Credit Suisse Risks Backlash From Investors in Greensill Funds
(Bloomberg) -- Credit Suisse Group AG risks a backlash from investors set to face potential losses after the bank was forced to freeze Luxembourg funds linked to financier Lex Greensill, according to a company that funds investment-recovery litigation.
Credit Suisse continued to market the biggest of the funds as a fully insured, low-risk product despite a decision by insurers last summer not to renew coverage, said Edouard Fremault, a partner at Deminor in Brussels. He said his firm has already been approached by around 10 investors risking losses of about 60% and is reviewing options including potential lawsuits.
“If you’re the promoter of a fund, don’t you think that you have the duty to inform your clients that the risk profile of your product has dramatically changed,” said Fremault. “It’s black or white, insured versus non-insured.”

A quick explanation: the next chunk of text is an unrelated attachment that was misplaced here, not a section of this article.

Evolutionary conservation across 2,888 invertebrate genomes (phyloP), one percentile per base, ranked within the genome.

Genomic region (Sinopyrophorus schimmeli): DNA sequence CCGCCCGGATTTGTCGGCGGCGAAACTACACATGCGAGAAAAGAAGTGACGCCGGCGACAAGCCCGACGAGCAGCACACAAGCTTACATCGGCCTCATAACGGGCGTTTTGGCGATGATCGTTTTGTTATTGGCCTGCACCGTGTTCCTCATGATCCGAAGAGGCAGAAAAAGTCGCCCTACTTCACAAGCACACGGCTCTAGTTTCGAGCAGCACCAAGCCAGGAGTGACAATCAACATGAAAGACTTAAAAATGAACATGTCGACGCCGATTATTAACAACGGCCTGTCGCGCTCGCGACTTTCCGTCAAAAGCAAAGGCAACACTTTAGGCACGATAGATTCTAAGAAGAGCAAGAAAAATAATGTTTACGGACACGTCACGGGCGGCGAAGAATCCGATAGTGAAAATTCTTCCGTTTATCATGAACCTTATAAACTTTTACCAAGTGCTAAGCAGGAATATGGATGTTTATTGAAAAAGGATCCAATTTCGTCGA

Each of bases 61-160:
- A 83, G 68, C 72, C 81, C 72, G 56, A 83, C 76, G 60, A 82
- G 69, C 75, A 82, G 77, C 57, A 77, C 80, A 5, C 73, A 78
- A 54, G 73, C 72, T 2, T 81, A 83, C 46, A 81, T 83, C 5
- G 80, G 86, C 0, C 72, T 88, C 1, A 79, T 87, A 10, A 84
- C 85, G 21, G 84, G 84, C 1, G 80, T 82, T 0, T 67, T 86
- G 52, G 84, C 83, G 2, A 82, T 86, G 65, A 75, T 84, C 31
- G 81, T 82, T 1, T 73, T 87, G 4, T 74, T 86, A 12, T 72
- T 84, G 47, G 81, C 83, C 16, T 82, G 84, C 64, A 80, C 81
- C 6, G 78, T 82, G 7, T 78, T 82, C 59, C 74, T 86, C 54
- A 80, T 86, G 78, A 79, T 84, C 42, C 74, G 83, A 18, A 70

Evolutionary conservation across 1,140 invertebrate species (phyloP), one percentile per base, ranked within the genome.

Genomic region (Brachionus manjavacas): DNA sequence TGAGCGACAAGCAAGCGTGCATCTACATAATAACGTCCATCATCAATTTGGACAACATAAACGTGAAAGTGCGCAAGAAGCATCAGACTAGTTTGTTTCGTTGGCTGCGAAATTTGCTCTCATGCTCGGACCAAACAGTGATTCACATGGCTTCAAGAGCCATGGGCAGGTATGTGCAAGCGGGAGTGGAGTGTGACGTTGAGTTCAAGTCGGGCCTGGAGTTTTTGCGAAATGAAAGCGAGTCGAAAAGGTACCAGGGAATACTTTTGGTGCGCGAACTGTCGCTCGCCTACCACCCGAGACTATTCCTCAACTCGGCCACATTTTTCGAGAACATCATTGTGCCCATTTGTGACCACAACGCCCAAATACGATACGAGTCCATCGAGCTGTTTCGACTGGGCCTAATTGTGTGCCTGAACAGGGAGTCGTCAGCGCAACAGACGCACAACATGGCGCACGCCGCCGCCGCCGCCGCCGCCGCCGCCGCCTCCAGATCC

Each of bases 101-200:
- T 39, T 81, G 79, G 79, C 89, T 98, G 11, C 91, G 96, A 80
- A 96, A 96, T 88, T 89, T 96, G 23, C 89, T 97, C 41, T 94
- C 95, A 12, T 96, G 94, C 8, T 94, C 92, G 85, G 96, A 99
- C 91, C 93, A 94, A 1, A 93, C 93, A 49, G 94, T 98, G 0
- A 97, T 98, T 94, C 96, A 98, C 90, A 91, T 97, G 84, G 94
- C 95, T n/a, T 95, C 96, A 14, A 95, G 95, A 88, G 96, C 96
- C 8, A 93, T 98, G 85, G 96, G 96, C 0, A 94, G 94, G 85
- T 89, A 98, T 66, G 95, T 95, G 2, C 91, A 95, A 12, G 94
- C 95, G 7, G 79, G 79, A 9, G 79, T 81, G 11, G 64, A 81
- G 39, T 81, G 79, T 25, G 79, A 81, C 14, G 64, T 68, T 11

Credit Suisse froze the funds last week after doubts emerged about the valuations of some of the assets, kicking off a chain of events that culminated in the collapse of Greensill Capital. The bank is now liquidating the strategy, a group of short-term debt funds for which Greensill had provided the assets and which had been held up as a success story as recently as December. The money pools are returning most of their cash and equivalents, though about two-thirds of investor money remains tied up.
Credit Suisse was not informed of any insurance cancellation until very recently, the Swiss bank said in an investor update published on Tuesday. A spokesman declined to comment further.
The fund in question, called Credit Suisse (Lux) Supply Chain Finance Fund, was promoted as fully insured and this played a key part in the investors’ decision to choose it as a safe option, Fremault said.
“Investors were not informed that the insurance companies decided during the summer 2020 that they would no longer insure the underlying receivables with effect as from March 1,” Fremault said.
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